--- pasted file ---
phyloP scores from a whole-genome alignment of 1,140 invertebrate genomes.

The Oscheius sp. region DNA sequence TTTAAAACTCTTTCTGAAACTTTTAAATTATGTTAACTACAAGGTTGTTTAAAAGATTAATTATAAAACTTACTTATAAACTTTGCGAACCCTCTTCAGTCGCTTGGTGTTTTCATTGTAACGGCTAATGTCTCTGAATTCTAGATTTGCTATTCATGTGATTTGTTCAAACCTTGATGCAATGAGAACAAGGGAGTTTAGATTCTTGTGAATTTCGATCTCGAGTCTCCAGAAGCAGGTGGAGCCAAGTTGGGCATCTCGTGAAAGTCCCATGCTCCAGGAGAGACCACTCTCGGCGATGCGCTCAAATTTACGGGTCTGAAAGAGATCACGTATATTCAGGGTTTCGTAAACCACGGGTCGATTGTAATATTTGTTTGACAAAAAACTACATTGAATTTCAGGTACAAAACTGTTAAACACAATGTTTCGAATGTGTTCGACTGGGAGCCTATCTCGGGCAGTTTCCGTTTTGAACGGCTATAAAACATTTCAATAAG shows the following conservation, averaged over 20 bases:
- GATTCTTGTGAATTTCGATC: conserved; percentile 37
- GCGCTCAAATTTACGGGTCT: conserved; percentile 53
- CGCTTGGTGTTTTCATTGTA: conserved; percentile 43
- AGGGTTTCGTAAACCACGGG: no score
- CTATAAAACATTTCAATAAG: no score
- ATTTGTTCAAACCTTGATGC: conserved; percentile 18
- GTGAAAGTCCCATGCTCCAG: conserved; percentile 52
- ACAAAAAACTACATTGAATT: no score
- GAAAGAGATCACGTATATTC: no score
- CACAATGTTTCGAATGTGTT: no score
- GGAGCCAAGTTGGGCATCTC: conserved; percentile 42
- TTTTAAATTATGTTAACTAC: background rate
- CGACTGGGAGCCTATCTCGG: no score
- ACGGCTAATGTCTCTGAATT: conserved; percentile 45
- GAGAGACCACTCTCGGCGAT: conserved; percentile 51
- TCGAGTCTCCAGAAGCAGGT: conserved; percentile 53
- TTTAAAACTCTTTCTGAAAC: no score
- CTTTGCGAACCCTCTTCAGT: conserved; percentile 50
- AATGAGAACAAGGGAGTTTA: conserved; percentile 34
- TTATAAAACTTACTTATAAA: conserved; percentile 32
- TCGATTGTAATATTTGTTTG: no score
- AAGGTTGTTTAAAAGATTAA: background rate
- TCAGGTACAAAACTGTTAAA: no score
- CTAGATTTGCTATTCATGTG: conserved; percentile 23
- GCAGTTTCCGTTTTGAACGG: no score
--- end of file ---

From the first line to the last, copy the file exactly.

phyloP scores from a whole-genome alignment of 1,140 invertebrate genomes.

The Oscheius sp. region DNA sequence TTTAAAACTCTTTCTGAAACTTTTAAATTATGTTAACTACAAGGTTGTTTAAAAGATTAATTATAAAACTTACTTATAAACTTTGCGAACCCTCTTCAGTCGCTTGGTGTTTTCATTGTAACGGCTAATGTCTCTGAATTCTAGATTTGCTATTCATGTGATTTGTTCAAACCTTGATGCAATGAGAACAAGGGAGTTTAGATTCTTGTGAATTTCGATCTCGAGTCTCCAGAAGCAGGTGGAGCCAAGTTGGGCATCTCGTGAAAGTCCCATGCTCCAGGAGAGACCACTCTCGGCGATGCGCTCAAATTTACGGGTCTGAAAGAGATCACGTATATTCAGGGTTTCGTAAACCACGGGTCGATTGTAATATTTGTTTGACAAAAAACTACATTGAATTTCAGGTACAAAACTGTTAAACACAATGTTTCGAATGTGTTCGACTGGGAGCCTATCTCGGGCAGTTTCCGTTTTGAACGGCTATAAAACATTTCAATAAG shows the following conservation, averaged over 20 bases:
- GATTCTTGTGAATTTCGATC: conserved; percentile 37
- GCGCTCAAATTTACGGGTCT: conserved; percentile 53
- CGCTTGGTGTTTTCATTGTA: conserved; percentile 43
- AGGGTTTCGTAAACCACGGG: no score
- CTATAAAACATTTCAATAAG: no score
- ATTTGTTCAAACCTTGATGC: conserved; percentile 18
- GTGAAAGTCCCATGCTCCAG: conserved; percentile 52
- ACAAAAAACTACATTGAATT: no score
- GAAAGAGATCACGTATATTC: no score
- CACAATGTTTCGAATGTGTT: no score
- GGAGCCAAGTTGGGCATCTC: conserved; percentile 42
- TTTTAAATTATGTTAACTAC: background rate
- CGACTGGGAGCCTATCTCGG: no score
- ACGGCTAATGTCTCTGAATT: conserved; percentile 45
- GAGAGACCACTCTCGGCGAT: conserved; percentile 51
- TCGAGTCTCCAGAAGCAGGT: conserved; percentile 53
- TTTAAAACTCTTTCTGAAAC: no score
- CTTTGCGAACCCTCTTCAGT: conserved; percentile 50
- AATGAGAACAAGGGAGTTTA: conserved; percentile 34
- TTATAAAACTTACTTATAAA: conserved; percentile 32
- TCGATTGTAATATTTGTTTG: no score
- AAGGTTGTTTAAAAGATTAA: background rate
- TCAGGTACAAAACTGTTAAA: no score
- CTAGATTTGCTATTCATGTG: conserved; percentile 23
- GCAGTTTCCGTTTTGAACGG: no score